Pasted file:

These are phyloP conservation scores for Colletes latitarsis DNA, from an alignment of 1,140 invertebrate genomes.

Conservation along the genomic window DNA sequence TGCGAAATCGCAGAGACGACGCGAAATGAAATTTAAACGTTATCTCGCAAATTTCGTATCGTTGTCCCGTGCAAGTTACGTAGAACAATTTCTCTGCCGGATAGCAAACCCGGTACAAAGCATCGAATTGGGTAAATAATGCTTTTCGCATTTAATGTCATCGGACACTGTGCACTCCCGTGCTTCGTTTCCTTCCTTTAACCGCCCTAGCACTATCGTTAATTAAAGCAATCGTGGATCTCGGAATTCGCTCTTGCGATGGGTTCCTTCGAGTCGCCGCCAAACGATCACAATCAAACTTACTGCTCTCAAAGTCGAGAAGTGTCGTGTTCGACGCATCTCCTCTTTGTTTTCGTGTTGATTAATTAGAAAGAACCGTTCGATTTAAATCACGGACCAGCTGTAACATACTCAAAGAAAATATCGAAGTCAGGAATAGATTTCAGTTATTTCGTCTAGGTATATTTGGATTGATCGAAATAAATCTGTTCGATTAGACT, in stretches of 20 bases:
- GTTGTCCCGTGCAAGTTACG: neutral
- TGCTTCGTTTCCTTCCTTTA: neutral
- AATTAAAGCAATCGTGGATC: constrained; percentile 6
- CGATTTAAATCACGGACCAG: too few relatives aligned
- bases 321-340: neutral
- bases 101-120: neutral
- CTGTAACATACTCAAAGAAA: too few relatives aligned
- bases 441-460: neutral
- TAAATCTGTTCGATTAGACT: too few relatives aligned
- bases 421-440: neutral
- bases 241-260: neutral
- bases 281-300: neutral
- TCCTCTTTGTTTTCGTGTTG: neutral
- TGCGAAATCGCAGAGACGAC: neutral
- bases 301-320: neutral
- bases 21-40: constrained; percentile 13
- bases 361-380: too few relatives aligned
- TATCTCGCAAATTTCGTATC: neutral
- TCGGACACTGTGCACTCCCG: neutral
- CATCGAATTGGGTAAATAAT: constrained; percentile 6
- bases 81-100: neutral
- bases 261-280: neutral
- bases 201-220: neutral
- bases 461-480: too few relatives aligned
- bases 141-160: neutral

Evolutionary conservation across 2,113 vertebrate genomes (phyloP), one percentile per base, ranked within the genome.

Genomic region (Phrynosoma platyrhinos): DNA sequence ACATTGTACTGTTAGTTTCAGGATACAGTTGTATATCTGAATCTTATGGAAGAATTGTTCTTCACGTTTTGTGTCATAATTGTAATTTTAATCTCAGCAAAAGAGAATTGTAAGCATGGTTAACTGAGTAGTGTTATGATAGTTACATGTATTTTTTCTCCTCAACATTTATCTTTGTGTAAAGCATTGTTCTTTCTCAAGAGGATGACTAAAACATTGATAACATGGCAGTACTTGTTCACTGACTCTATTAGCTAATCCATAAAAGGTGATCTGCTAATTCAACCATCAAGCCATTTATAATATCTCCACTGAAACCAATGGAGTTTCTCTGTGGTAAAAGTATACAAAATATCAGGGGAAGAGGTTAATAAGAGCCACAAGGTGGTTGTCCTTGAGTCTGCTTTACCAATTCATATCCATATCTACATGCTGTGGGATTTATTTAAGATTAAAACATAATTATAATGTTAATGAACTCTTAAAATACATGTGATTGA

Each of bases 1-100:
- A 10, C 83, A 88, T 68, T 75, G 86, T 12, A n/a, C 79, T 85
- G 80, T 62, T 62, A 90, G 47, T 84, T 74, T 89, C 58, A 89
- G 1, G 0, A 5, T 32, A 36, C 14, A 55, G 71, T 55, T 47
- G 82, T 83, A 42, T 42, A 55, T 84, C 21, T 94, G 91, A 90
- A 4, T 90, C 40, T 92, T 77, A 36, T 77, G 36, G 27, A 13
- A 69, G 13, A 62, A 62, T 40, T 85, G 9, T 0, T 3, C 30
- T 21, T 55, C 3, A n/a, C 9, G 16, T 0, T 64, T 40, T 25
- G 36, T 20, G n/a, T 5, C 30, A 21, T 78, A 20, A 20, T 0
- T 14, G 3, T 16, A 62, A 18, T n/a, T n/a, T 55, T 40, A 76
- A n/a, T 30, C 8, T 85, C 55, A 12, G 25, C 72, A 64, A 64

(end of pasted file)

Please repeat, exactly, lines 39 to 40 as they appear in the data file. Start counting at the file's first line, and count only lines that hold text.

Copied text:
- T 14, G 3, T 16, A 62, A 18, T n/a, T n/a, T 55, T 40, A 76
- A n/a, T 30, C 8, T 85, C 55, A 12, G 25, C 72, A 64, A 64